The Parable of the Wedding Banquet – Matthew 22 1 14 – Meaning and Commentary

1. Introductory prayer

I calm down and I feel the presence of God in me. I ask for the grace of the Holy Spirit to open the word of God, I accept it and allow it to fulfill my mission in me, in order to become more and more what I am in Holy Trinity. Then I ask God for this prayer, in my own words, or with those that are here…

God is calling each of us, without exception. It is pure grace for us. He invites us to the wedding to rejoice with Him, to rejoice in the beauty we can experience there – and we can experience this every day. Sometimes we don’t care about it, sometimes we forget how beautiful it is, and we’re not ready for it, sometimes we’re unfaithful and we’re not in a wedding dress, and sometimes we accept it no matter the price. Soften, please, my heart, Lord, to be able to accept the call to your Beauty.

2. Reading – Listening: The Parable of the Wedding Banquet – Matthew 22 1 14 – Meaning and Commentary

The Parable of the Wedding Banquet

22 Jesus spoke to them again in parables, saying: 2 “The kingdom of heaven is like a king who prepared a wedding banquet for his son. 3 He sent his servants to those who had been invited to the banquet to tell them to come, but they refused to come.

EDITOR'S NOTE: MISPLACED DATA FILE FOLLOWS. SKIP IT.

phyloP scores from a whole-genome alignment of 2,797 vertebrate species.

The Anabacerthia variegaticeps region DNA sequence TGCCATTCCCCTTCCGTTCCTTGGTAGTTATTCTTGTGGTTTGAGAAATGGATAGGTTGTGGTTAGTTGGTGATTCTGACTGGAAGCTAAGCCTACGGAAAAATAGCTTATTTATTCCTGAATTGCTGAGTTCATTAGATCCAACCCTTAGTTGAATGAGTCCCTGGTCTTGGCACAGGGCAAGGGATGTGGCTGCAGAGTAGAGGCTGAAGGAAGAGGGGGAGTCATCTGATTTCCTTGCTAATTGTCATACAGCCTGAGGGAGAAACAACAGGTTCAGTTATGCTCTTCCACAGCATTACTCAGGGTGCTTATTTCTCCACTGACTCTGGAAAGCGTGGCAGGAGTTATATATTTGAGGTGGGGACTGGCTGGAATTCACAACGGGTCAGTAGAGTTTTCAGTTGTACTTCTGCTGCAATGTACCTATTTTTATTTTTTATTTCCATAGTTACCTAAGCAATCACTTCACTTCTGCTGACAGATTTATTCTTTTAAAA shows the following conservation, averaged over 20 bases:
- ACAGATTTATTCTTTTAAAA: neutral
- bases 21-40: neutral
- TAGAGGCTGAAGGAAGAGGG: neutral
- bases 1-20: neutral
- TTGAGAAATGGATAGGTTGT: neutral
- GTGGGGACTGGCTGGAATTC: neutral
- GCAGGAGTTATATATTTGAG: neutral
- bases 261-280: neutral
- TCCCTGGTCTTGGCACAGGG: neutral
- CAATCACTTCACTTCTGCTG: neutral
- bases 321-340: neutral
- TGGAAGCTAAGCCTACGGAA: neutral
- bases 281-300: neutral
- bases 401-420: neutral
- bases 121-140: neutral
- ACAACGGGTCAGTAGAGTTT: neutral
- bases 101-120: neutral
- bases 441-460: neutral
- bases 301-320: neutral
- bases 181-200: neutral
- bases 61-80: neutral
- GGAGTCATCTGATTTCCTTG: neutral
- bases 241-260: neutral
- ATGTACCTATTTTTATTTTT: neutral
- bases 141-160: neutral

4 “Then he sent some more servants and said, ‘Tell those who have been invited that I have prepared my dinner: My oxen and fattened cattle have been butchered, and everything is ready. Come to the wedding banquet.’

5 “But they paid no attention and went off—one to his field, another to his business. 6 The rest seized his servants, mistreated them and killed them. 7 The king was enraged. He sent his army and destroyed those murderers and burned their city.

8 “Then he said to his servants, ‘The wedding banquet is ready, but those I invited did not deserve to come. 9 So go to the street corners and invite to the banquet anyone you find.’ 10 So the servants went out into the streets and gathered all the people they could find, the bad as well as the good, and the wedding hall was filled with guests.

11 “But when the king came in to see the guests, he noticed a man there who was not wearing wedding clothes. 12 He asked, ‘How did you get in here without wedding clothes, friend?’ The man was speechless.

13 “Then the king told the attendants, ‘Tie him hand and foot, and throw him outside, into the darkness, where there will be weeping and gnashing of teeth.’

Choose from a variety of T-shirts - See more...

14 “For many are invited, but few are chosen.”

See also:

3. Thoughts on the Gospel – The Parable of the Wedding Banquet – Matthew 22 1 14 – Meaning and Commentary